Spring time is here and people are gearing up for craft shows. One of the most common questions that gets asked is “what should I charge?” Here is a little article I wrote for the Scroll Saw Village newsletter back in September 2009 that may shed a little light on the matter. Enjoy!
Pricing Your Work
Your walls are covered and your shelves are overflowing with your scroll saw projects. Then it finally dawns on you…maybe you should start selling your work. But what should you charge? This is a tough question to answer. After all, you want to make it affordable so people would actually buy your products. But at the same time, you don’t want to short change yourself. While pricing structures can range from picking a number out of the air to complex formulas, here’s a good way to come up with a price for your scroll sawn art.
First, you must decide what your time is worth to you. Are you happy making $15/hr? $30/hr? Be sure to keep this figure realistic. While it would be nice to make $150/hr, chances are that my work isn’t worth more than $15/hr. Once you come up with a number, this becomes your target income goal.
Next, figure out what it would cost to make your product. Figure in your time and material cost. Material costs not only includes the materials used to make your product, but it also includes expendables like scroll saw blades, masking tape, paper, and printer ink. Figuring out the costs of your expendables might be a bit of a guessing game, but try to put a ballpark figure on it. While you’re at it mark up the material costs by about 20%. After all, you still have to hoof it over to the lumber store, pick your stock, haul it back home and organize it.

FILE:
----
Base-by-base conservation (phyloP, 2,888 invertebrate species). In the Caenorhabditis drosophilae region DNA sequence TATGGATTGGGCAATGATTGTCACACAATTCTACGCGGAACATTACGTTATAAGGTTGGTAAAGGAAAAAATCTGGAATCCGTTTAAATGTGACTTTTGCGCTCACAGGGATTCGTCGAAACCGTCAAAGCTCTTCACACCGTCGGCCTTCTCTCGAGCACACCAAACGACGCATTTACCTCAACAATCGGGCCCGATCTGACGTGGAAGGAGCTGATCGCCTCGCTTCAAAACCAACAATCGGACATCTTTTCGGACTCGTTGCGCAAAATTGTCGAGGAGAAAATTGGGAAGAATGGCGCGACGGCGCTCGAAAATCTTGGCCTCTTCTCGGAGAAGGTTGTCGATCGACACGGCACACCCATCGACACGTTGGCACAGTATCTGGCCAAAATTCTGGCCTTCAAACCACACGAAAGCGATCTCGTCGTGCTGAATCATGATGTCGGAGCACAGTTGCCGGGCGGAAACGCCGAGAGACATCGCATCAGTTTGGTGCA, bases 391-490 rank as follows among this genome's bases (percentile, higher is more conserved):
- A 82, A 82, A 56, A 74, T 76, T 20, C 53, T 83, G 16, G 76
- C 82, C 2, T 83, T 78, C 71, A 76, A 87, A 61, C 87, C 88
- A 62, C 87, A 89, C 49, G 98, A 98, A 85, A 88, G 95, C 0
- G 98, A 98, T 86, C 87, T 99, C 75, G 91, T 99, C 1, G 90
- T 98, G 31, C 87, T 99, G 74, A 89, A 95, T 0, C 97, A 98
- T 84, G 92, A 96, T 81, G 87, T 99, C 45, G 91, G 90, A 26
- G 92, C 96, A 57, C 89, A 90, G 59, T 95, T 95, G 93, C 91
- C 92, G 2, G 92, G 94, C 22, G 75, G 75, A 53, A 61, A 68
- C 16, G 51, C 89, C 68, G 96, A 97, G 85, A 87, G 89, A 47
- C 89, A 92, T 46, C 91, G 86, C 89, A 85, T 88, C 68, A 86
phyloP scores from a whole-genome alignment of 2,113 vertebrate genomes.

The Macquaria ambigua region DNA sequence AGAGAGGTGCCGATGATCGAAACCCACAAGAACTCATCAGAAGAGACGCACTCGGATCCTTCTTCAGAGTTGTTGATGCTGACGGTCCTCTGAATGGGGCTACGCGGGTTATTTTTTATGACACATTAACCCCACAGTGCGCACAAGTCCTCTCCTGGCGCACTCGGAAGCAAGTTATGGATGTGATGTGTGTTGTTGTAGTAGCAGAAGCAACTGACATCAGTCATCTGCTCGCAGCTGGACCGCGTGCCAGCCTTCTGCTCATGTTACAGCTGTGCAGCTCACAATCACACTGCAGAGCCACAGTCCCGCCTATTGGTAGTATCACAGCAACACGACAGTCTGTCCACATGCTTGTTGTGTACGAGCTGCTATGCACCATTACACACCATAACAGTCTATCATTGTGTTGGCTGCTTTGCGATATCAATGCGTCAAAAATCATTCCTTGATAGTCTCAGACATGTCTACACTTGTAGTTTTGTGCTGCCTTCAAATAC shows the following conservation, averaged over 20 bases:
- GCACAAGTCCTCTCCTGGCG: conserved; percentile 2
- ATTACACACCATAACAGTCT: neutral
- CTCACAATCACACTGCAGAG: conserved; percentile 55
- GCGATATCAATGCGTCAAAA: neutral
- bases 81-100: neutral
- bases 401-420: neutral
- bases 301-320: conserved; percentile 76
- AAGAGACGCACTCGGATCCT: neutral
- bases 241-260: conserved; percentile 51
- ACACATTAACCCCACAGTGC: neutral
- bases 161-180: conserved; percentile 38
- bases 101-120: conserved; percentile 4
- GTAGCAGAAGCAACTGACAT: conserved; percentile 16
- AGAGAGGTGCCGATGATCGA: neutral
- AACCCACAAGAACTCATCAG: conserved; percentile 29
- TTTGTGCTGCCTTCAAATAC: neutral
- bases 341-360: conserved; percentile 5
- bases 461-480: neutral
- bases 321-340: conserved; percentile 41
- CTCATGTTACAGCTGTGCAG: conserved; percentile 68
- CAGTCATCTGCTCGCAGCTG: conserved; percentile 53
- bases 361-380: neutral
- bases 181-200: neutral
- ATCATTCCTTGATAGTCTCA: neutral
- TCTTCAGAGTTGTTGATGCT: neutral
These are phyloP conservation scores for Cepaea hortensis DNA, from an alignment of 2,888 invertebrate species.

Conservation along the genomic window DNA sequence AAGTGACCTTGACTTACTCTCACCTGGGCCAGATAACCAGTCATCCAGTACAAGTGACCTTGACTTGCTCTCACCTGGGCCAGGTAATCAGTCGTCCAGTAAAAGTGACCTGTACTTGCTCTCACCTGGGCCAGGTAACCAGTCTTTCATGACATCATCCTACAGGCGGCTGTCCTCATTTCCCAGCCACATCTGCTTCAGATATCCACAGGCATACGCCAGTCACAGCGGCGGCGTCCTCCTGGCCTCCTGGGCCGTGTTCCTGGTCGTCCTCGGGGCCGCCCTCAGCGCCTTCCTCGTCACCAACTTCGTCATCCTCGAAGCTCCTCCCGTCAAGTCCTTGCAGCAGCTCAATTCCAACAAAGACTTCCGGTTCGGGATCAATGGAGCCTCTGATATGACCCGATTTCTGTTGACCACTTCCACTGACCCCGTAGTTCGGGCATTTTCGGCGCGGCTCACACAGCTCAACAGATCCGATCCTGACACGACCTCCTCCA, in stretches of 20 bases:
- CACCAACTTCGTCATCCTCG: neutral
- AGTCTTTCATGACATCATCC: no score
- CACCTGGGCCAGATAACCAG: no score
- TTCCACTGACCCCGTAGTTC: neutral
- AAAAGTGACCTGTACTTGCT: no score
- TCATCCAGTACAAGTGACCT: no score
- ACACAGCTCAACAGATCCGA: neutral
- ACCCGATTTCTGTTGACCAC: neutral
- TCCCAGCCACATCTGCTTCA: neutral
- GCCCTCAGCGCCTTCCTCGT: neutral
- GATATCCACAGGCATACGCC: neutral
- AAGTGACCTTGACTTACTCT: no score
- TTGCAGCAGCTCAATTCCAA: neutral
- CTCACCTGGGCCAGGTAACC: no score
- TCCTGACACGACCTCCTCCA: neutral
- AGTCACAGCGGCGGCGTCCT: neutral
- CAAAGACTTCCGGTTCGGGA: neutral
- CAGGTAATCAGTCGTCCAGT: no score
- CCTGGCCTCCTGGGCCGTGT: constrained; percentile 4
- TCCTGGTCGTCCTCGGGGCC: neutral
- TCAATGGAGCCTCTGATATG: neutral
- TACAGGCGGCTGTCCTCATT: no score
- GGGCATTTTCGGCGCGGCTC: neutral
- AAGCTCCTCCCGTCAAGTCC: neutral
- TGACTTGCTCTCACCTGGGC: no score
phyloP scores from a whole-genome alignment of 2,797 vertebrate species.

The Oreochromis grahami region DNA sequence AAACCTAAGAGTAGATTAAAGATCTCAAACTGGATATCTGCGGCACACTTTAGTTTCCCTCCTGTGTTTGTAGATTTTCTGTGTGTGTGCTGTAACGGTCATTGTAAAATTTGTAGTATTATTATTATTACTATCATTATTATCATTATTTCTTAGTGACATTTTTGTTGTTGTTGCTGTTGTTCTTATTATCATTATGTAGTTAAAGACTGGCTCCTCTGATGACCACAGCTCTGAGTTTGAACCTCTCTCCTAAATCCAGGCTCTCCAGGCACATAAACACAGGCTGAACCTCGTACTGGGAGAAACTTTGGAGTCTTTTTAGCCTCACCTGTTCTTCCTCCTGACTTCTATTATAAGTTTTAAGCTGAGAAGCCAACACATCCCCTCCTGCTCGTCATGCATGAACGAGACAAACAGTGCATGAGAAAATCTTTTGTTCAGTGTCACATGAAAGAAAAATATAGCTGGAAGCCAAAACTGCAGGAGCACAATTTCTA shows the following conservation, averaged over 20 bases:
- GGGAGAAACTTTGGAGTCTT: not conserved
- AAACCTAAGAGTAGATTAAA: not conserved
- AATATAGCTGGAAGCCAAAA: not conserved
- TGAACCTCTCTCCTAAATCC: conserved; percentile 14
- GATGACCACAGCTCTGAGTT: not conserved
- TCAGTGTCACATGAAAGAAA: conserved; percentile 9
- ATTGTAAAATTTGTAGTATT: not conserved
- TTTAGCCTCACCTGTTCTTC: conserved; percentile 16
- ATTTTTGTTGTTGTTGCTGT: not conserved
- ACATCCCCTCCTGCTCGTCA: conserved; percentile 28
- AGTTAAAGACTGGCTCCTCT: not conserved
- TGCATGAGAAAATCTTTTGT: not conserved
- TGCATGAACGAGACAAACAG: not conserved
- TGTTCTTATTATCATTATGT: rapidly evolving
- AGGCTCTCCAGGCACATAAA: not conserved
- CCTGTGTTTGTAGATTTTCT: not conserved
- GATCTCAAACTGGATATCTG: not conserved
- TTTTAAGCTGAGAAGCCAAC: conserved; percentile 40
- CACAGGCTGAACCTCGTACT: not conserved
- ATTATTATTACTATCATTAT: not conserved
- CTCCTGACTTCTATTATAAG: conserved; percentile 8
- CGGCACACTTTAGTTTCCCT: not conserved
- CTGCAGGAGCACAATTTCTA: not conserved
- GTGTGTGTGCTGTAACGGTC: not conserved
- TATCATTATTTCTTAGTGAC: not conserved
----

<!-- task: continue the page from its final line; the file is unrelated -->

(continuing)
Don’t overlook expenses that occur in the sales process. Are you going to craft shows? Chances are, you’ll be spending all day trying to sell your wares. Be sure to compensate yourself for your time. Plus there’s booth fees and travel expenses to figure in too. Online markets charge listing fees and take a sales commission. Plus any time that you spend listing your products. See where I’m going with this?
Now its time to figure out what price to charge for you product. So take your time multiplied by your target income goal plus material costs. This is your price. But wait. We’re not quite done yet. Now that we have a price, we have to figure out if the market can bare that price.
When you come up with a number, compare it to what others sell similar items for locally. If others are selling it for more, raise your prices. If they’re selling it for less, decide if you’d be willing to take less. If not, see if you can reduce your time or cost to get the widget price closer to the market price. There are many times where it just isn’t worth your time to make that particular product. But there are many other items that you can make that has a nice profit margin. You may also concider the law of averages. Perhaps one product has to sell below what you’d be willing to take, but another product is selling for more. These two products may balance each other out in the long run.
Naturally custom work will cost more than items that can be “mass produced.” Making several of one item is usually more time efficient than making them one at a time. If you do portrait style cuttings, be sure to stack cut your items so you get 3 or 4 copies. Other items, make jigs where possible to speed up production. Also keep an eye out on how to reduce material costs and any expendables. Often little compromises result in huge savings, thereby increasing your profit margin.
And lastly, know who your customer is. Flea market folks won’t pay $35 for a free standing puzzle, but a patron of an art museum would. Be sure to research your customers and what others are doing. Find someone who is doing well and copy them (their method, not their patterns). No need to re-invent the wheel.
Hopefully these tips will get you on your way to selling your wares. Its nice to earn a little extra money to keep yourself in sawblades and buy a new tool on occasion. But if you don’t sell anything, don’t worry. After all, its the journey, not the destination that counts. —by Travis Cook